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More Expansion-Era Stars Deserve Plaques In Cooperstown



Alan Trammell (left) and Lou Whitaker led the 1984 Tigers to a title. (Getty Images)


Because of its history, tradition and exclusivity, the Hall of Fame resonates emotionally with virtually all baseball fans.

But the venerable institution has one blind spot: The impact of players born in the 19th or early 20th centuries are overstated compared with players born after. The Hall is aware of this imbalance.

Hall chairman of the board Jane Forbes Clark addressed the issue in 2016 when announcing the Hall’s new era committees. The committees will consider the cases for players who have fallen off the writers’ ballot on a more consistent basis than the old veterans committee did.

"Notably, there are twice as many players in the Hall of Fame who debuted before 1950 as compared to afterward, and yet there are nearly double the eligible candidates after 1950 than prior,” she said in a press release.

Born BetweenHall of Fame Players
1880–190995
1910–193961
1940–196948
The number of Hall of Famers born between 1940 and 1969 probably will grow in the next few elections. That’s because a number of stars born in the 1960s remain on the writers’ ballot. The preeminent names from that group, in terms of voting results, are Barry BondsRoger ClemensTrevor HoffmanEdgar MartinezMike Mussina and Curt SchillingGary Sheffield and Larry Walker also belong to this group but have failed to gain traction in balloting.

Meanwhile, Vladimir Guerrero and Manny Ramirez will attempt to join Pedro Martinez and Ivan Rodriguez as the only Hall of Famers born in the 1970s.

Even if several of these players eventually earn enshrinement, Hall membership still would skew toward earlier generations. To achieve the Hall’s goal of better representing the stars of the 1980s and ’90s, Baseball America submits the following players for your consideration. All four fell off the writers’ ballot, and all four produced careers within hailing distance of a Hall of Famer.


Alan Trammell, SS, Tigers

Born: 1958. Active: 1977 to 1996. Honors: 6x All-Star, 4x Gold Glove, 3x Silver Slugger, 1984 World Series MVP, 1987 AL MVP runner-up. Next Eligible For Vote: 2017 "modern baseball” committee.

Similar Hall of Famer: Barry Larkin (No. 2 similarity score).

Comparison Per 650 Plate Appearances

PlayerAVGRHHRRBIBBSBOBPSLGOPS+
Larkin.2959516814696727.371.444116
Trammell.2858516413705916.352.415110
BA Verdict: Hall of Famer

Lou Whitaker, 2B, Tigers

Born: 1957. Active: 1977 to 1995. Honors: 5x All-Star, 3x Gold Glove, 4x Silver Slugger, 1978 AL Rookie of the Year. Next Eligible For Vote: 2017 "modern baseball” committee.

Similar Hall of Famer: Ryne Sandberg (No. 1 similarity score).

Comparison Per 650 Plate Appearances

PlayerAVGRHHRRBIBBSBOBPSLGOPS+
Sandberg.2859216720745324.344.452114
Whitaker.276901541671789.363.426117
BA Verdict: Hall of Famer

When they debuted in the late 1970s, Trammell and Whitaker helped usher in an era of middle infielders who contributed both offensively and defensively—even though Cal Ripken Jr. and Ryne Sandberg, who both debuted in 1981, get more credit for that revolution because of their power production. In fact, advanced metrics recognize Trammell as the best shortstop and Whitaker as the best second baseman of the 1980s. What’s more, their Tigers teams won more games in the ’80s than any franchise but the Yankees and won the 1984 World Series.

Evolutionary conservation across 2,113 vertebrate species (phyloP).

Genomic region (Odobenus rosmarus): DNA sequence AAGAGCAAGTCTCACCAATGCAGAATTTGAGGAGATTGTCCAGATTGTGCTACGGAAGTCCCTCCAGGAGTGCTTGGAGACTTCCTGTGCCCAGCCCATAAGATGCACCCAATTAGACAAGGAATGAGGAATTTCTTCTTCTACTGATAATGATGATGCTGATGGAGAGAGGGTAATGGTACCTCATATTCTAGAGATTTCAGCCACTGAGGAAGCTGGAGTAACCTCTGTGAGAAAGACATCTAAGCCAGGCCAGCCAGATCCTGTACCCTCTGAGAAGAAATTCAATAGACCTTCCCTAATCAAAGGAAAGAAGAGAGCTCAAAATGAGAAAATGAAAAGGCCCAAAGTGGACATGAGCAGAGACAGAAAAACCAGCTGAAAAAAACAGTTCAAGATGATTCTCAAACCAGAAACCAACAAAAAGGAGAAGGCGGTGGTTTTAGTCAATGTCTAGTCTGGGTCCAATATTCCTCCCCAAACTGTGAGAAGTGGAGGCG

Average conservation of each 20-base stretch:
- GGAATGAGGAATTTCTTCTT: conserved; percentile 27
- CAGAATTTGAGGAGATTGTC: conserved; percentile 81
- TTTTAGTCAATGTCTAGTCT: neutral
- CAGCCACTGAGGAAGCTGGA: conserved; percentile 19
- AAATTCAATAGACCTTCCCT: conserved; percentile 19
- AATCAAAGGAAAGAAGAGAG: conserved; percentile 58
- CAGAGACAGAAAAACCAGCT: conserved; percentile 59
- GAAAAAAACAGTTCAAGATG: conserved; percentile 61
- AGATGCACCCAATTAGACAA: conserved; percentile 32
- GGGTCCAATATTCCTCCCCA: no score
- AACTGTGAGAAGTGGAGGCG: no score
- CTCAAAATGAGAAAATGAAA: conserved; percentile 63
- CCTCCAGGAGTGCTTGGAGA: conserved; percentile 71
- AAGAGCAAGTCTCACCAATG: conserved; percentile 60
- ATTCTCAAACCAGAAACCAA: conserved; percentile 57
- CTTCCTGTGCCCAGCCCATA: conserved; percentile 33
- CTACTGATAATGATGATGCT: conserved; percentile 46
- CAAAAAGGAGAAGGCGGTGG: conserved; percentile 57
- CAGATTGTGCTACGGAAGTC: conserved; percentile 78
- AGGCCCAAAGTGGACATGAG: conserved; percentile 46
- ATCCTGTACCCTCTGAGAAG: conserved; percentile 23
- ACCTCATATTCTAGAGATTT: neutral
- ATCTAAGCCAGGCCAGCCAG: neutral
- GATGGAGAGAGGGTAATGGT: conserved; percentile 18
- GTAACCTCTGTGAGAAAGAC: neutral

Kenny Lofton led the AL in stolen bases five times in the 1990s. (Getty Images)


Kenny Lofton, CF, Indians

Born: 1967. Active: 1991 to 2007. Honors: 6x All-Star, 4x Gold Glove. Next Eligible For Vote: 2023 "today’s game” committee.

Similar Hall of Famer: Tim Raines (No. 2 similarity score).

Comparison Per 650 Plate Appearances

PlayerAVGRHHRRBIBBSBOBPSLGOPS+
Raines.2949916311618351.385.425123
Lofton.2991081719556744.372.423107
BA Verdict: Hall of Famer—barely

Lofton’s teams qualified for the postseason 11 times in his 17 seasons, fueled by his contributions as the top leadoff batter of his era and his outstanding defensive play. He retired with 622 stolen bases, a total we may not see approached for a long time.

Only one Hall of Fame outfielder of the Integration Era has an OPS+ below 110, as Lofton does at 107. That one other player is Lou Brock (109), who was a superior basestealer, albeit one who struck out more, walked less and provided far less defensive value as a left fielder than Lofton did as a center fielder.


Kevin Brown, RHP, Various Teams

Born: 1965. Active: 1986 to 2005. Honors: 6x All-Star, 2 ERA Titles, 1996 NL Cy Young Award runner-up. Next Eligible For Vote: 2021 "today’s game” committee.

Similar Hall of Famer: Don Drysdale (No. 4 similarity score).

Comparison Per 34 Starts

PlayerWLERACGIPHHRBBSOERA+
Drysdale15122.95122512252063182121
Brown15103.2852332201564171127
BA Verdict: Not a Hall of Famer
col_34-Whitaker, Lou (Focus on Sport:Getty).jpg

Rushin: National Past-Bedtime

World Series games on the East Coast end at a time once considered indecent.

Only Pedro Martinez (2.45) had a lower ERA than Brown (2.53) for the six seasons from 1996 to 2001. During that time, Martinez won three Cy Young Awards, compared with one second- and one third-place finish for Brown in the NL. In those two instances, he received just 10 total first-place votes out of 60. That could be a fluke of luck—or an indication that contemporary witnesses never viewed Brown as the best starter in his league, despite the fact he pitched like one. Outside of his peak, Brown recorded a 3.79 ERA over 1,931 innings, and his name later surfaced in the Mitchell Report linking him to steroids and human growth hormone.

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